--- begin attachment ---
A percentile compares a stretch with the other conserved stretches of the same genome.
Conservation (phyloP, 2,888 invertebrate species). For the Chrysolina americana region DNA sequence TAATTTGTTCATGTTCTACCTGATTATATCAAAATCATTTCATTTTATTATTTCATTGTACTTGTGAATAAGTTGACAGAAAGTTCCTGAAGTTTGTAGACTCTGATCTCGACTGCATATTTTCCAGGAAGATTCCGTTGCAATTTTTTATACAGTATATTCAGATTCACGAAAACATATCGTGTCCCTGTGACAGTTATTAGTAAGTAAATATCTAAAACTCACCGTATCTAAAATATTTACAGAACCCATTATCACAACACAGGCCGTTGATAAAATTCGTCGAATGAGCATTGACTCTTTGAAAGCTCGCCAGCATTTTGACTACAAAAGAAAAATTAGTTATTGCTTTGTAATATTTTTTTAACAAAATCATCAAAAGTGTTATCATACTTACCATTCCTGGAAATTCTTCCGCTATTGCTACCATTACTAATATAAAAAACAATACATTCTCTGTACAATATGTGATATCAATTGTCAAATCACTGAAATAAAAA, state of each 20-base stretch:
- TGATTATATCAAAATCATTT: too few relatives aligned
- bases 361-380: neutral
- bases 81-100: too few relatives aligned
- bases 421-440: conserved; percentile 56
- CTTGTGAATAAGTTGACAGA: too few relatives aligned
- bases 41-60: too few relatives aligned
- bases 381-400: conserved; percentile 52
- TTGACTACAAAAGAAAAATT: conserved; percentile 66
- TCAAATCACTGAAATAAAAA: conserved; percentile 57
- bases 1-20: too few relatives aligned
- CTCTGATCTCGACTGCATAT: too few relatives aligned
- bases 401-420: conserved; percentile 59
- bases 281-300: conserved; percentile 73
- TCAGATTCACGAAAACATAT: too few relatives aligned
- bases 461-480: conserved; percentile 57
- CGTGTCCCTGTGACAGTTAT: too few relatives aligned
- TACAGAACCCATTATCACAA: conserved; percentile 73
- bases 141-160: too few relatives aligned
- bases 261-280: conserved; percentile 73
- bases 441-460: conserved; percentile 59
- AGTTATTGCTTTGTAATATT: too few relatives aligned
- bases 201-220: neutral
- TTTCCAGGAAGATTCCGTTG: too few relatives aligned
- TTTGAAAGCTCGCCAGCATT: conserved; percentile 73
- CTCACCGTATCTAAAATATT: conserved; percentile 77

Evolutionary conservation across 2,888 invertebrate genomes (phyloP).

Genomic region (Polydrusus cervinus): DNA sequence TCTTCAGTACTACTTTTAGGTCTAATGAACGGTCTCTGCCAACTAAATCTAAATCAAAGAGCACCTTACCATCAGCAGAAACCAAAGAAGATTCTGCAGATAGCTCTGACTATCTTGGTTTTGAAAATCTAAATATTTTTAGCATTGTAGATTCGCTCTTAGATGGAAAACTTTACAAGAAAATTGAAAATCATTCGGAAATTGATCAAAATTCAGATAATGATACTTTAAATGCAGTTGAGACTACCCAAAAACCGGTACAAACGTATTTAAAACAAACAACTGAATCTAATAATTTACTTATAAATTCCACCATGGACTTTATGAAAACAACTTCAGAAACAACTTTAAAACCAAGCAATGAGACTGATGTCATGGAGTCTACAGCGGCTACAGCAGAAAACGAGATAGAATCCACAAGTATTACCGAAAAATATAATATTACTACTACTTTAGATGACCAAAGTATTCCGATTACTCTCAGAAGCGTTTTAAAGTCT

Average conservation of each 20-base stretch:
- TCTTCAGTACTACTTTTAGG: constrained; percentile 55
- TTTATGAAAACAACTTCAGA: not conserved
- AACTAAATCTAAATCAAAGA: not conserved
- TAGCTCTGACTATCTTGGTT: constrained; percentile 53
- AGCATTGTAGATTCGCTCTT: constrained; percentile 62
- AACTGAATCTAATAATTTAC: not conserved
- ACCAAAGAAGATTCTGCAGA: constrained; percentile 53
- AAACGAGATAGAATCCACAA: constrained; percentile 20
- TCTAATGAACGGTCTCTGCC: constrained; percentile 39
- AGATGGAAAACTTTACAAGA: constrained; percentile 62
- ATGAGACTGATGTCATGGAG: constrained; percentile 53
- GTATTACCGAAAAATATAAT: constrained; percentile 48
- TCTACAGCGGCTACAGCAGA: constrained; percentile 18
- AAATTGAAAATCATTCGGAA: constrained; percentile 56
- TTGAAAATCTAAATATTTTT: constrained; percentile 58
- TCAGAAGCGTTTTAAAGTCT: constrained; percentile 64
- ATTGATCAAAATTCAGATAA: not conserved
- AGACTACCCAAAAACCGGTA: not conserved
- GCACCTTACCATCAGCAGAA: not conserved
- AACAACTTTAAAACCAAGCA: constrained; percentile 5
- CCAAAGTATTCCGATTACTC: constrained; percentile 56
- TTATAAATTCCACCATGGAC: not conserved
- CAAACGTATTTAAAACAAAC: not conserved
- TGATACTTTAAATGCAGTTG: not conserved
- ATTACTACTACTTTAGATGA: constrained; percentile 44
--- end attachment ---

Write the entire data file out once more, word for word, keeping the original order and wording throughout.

A percentile compares a stretch with the other conserved stretches of the same genome.
Conservation (phyloP, 2,888 invertebrate species). For the Chrysolina americana region DNA sequence TAATTTGTTCATGTTCTACCTGATTATATCAAAATCATTTCATTTTATTATTTCATTGTACTTGTGAATAAGTTGACAGAAAGTTCCTGAAGTTTGTAGACTCTGATCTCGACTGCATATTTTCCAGGAAGATTCCGTTGCAATTTTTTATACAGTATATTCAGATTCACGAAAACATATCGTGTCCCTGTGACAGTTATTAGTAAGTAAATATCTAAAACTCACCGTATCTAAAATATTTACAGAACCCATTATCACAACACAGGCCGTTGATAAAATTCGTCGAATGAGCATTGACTCTTTGAAAGCTCGCCAGCATTTTGACTACAAAAGAAAAATTAGTTATTGCTTTGTAATATTTTTTTAACAAAATCATCAAAAGTGTTATCATACTTACCATTCCTGGAAATTCTTCCGCTATTGCTACCATTACTAATATAAAAAACAATACATTCTCTGTACAATATGTGATATCAATTGTCAAATCACTGAAATAAAAA, state of each 20-base stretch:
- TGATTATATCAAAATCATTT: too few relatives aligned
- bases 361-380: neutral
- bases 81-100: too few relatives aligned
- bases 421-440: conserved; percentile 56
- CTTGTGAATAAGTTGACAGA: too few relatives aligned
- bases 41-60: too few relatives aligned
- bases 381-400: conserved; percentile 52
- TTGACTACAAAAGAAAAATT: conserved; percentile 66
- TCAAATCACTGAAATAAAAA: conserved; percentile 57
- bases 1-20: too few relatives aligned
- CTCTGATCTCGACTGCATAT: too few relatives aligned
- bases 401-420: conserved; percentile 59
- bases 281-300: conserved; percentile 73
- TCAGATTCACGAAAACATAT: too few relatives aligned
- bases 461-480: conserved; percentile 57
- CGTGTCCCTGTGACAGTTAT: too few relatives aligned
- TACAGAACCCATTATCACAA: conserved; percentile 73
- bases 141-160: too few relatives aligned
- bases 261-280: conserved; percentile 73
- bases 441-460: conserved; percentile 59
- AGTTATTGCTTTGTAATATT: too few relatives aligned
- bases 201-220: neutral
- TTTCCAGGAAGATTCCGTTG: too few relatives aligned
- TTTGAAAGCTCGCCAGCATT: conserved; percentile 73
- CTCACCGTATCTAAAATATT: conserved; percentile 77

Evolutionary conservation across 2,888 invertebrate genomes (phyloP).

Genomic region (Polydrusus cervinus): DNA sequence TCTTCAGTACTACTTTTAGGTCTAATGAACGGTCTCTGCCAACTAAATCTAAATCAAAGAGCACCTTACCATCAGCAGAAACCAAAGAAGATTCTGCAGATAGCTCTGACTATCTTGGTTTTGAAAATCTAAATATTTTTAGCATTGTAGATTCGCTCTTAGATGGAAAACTTTACAAGAAAATTGAAAATCATTCGGAAATTGATCAAAATTCAGATAATGATACTTTAAATGCAGTTGAGACTACCCAAAAACCGGTACAAACGTATTTAAAACAAACAACTGAATCTAATAATTTACTTATAAATTCCACCATGGACTTTATGAAAACAACTTCAGAAACAACTTTAAAACCAAGCAATGAGACTGATGTCATGGAGTCTACAGCGGCTACAGCAGAAAACGAGATAGAATCCACAAGTATTACCGAAAAATATAATATTACTACTACTTTAGATGACCAAAGTATTCCGATTACTCTCAGAAGCGTTTTAAAGTCT

Average conservation of each 20-base stretch:
- TCTTCAGTACTACTTTTAGG: constrained; percentile 55
- TTTATGAAAACAACTTCAGA: not conserved
- AACTAAATCTAAATCAAAGA: not conserved
- TAGCTCTGACTATCTTGGTT: constrained; percentile 53
- AGCATTGTAGATTCGCTCTT: constrained; percentile 62
- AACTGAATCTAATAATTTAC: not conserved
- ACCAAAGAAGATTCTGCAGA: constrained; percentile 53
- AAACGAGATAGAATCCACAA: constrained; percentile 20
- TCTAATGAACGGTCTCTGCC: constrained; percentile 39
- AGATGGAAAACTTTACAAGA: constrained; percentile 62
- ATGAGACTGATGTCATGGAG: constrained; percentile 53
- GTATTACCGAAAAATATAAT: constrained; percentile 48
- TCTACAGCGGCTACAGCAGA: constrained; percentile 18
- AAATTGAAAATCATTCGGAA: constrained; percentile 56
- TTGAAAATCTAAATATTTTT: constrained; percentile 58
- TCAGAAGCGTTTTAAAGTCT: constrained; percentile 64
- ATTGATCAAAATTCAGATAA: not conserved
- AGACTACCCAAAAACCGGTA: not conserved
- GCACCTTACCATCAGCAGAA: not conserved
- AACAACTTTAAAACCAAGCA: constrained; percentile 5
- CCAAAGTATTCCGATTACTC: constrained; percentile 56
- TTATAAATTCCACCATGGAC: not conserved
- CAAACGTATTTAAAACAAAC: not conserved
- TGATACTTTAAATGCAGTTG: not conserved
- ATTACTACTACTTTAGATGA: constrained; percentile 44